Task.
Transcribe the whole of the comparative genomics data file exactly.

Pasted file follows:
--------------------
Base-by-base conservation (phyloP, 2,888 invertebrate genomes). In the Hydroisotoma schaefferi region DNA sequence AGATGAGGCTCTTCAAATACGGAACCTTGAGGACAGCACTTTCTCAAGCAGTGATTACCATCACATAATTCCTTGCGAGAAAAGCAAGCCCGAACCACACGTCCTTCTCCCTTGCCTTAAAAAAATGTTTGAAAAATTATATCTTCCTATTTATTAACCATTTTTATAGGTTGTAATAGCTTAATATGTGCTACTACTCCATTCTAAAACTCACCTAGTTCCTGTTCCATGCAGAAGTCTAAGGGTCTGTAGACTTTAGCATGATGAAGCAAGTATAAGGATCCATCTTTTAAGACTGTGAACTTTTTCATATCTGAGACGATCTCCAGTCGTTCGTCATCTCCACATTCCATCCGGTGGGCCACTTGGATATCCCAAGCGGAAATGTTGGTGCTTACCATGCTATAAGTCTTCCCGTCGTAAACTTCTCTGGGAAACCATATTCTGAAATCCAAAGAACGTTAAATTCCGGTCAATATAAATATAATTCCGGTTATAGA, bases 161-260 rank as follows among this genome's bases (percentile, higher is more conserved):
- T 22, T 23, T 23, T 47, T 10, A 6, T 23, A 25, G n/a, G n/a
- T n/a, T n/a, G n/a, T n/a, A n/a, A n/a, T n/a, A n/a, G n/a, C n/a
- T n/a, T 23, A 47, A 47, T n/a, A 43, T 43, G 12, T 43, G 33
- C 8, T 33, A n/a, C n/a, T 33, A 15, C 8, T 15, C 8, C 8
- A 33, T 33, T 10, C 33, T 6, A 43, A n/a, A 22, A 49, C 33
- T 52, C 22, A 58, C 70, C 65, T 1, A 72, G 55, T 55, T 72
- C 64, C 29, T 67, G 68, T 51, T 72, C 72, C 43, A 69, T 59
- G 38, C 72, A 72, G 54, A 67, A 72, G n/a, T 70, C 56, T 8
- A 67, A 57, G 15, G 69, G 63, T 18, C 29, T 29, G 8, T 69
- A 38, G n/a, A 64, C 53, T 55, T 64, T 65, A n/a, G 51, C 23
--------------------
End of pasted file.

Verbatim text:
Base-by-base conservation (phyloP, 2,888 invertebrate genomes). In the Hydroisotoma schaefferi region DNA sequence AGATGAGGCTCTTCAAATACGGAACCTTGAGGACAGCACTTTCTCAAGCAGTGATTACCATCACATAATTCCTTGCGAGAAAAGCAAGCCCGAACCACACGTCCTTCTCCCTTGCCTTAAAAAAATGTTTGAAAAATTATATCTTCCTATTTATTAACCATTTTTATAGGTTGTAATAGCTTAATATGTGCTACTACTCCATTCTAAAACTCACCTAGTTCCTGTTCCATGCAGAAGTCTAAGGGTCTGTAGACTTTAGCATGATGAAGCAAGTATAAGGATCCATCTTTTAAGACTGTGAACTTTTTCATATCTGAGACGATCTCCAGTCGTTCGTCATCTCCACATTCCATCCGGTGGGCCACTTGGATATCCCAAGCGGAAATGTTGGTGCTTACCATGCTATAAGTCTTCCCGTCGTAAACTTCTCTGGGAAACCATATTCTGAAATCCAAAGAACGTTAAATTCCGGTCAATATAAATATAATTCCGGTTATAGA, bases 161-260 rank as follows among this genome's bases (percentile, higher is more conserved):
- T 22, T 23, T 23, T 47, T 10, A 6, T 23, A 25, G n/a, G n/a
- T n/a, T n/a, G n/a, T n/a, A n/a, A n/a, T n/a, A n/a, G n/a, C n/a
- T n/a, T 23, A 47, A 47, T n/a, A 43, T 43, G 12, T 43, G 33
- C 8, T 33, A n/a, C n/a, T 33, A 15, C 8, T 15, C 8, C 8
- A 33, T 33, T 10, C 33, T 6, A 43, A n/a, A 22, A 49, C 33
- T 52, C 22, A 58, C 70, C 65, T 1, A 72, G 55, T 55, T 72
- C 64, C 29, T 67, G 68, T 51, T 72, C 72, C 43, A 69, T 59
- G 38, C 72, A 72, G 54, A 67, A 72, G n/a, T 70, C 56, T 8
- A 67, A 57, G 15, G 69, G 63, T 18, C 29, T 29, G 8, T 69
- A 38, G n/a, A 64, C 53, T 55, T 64, T 65, A n/a, G 51, C 23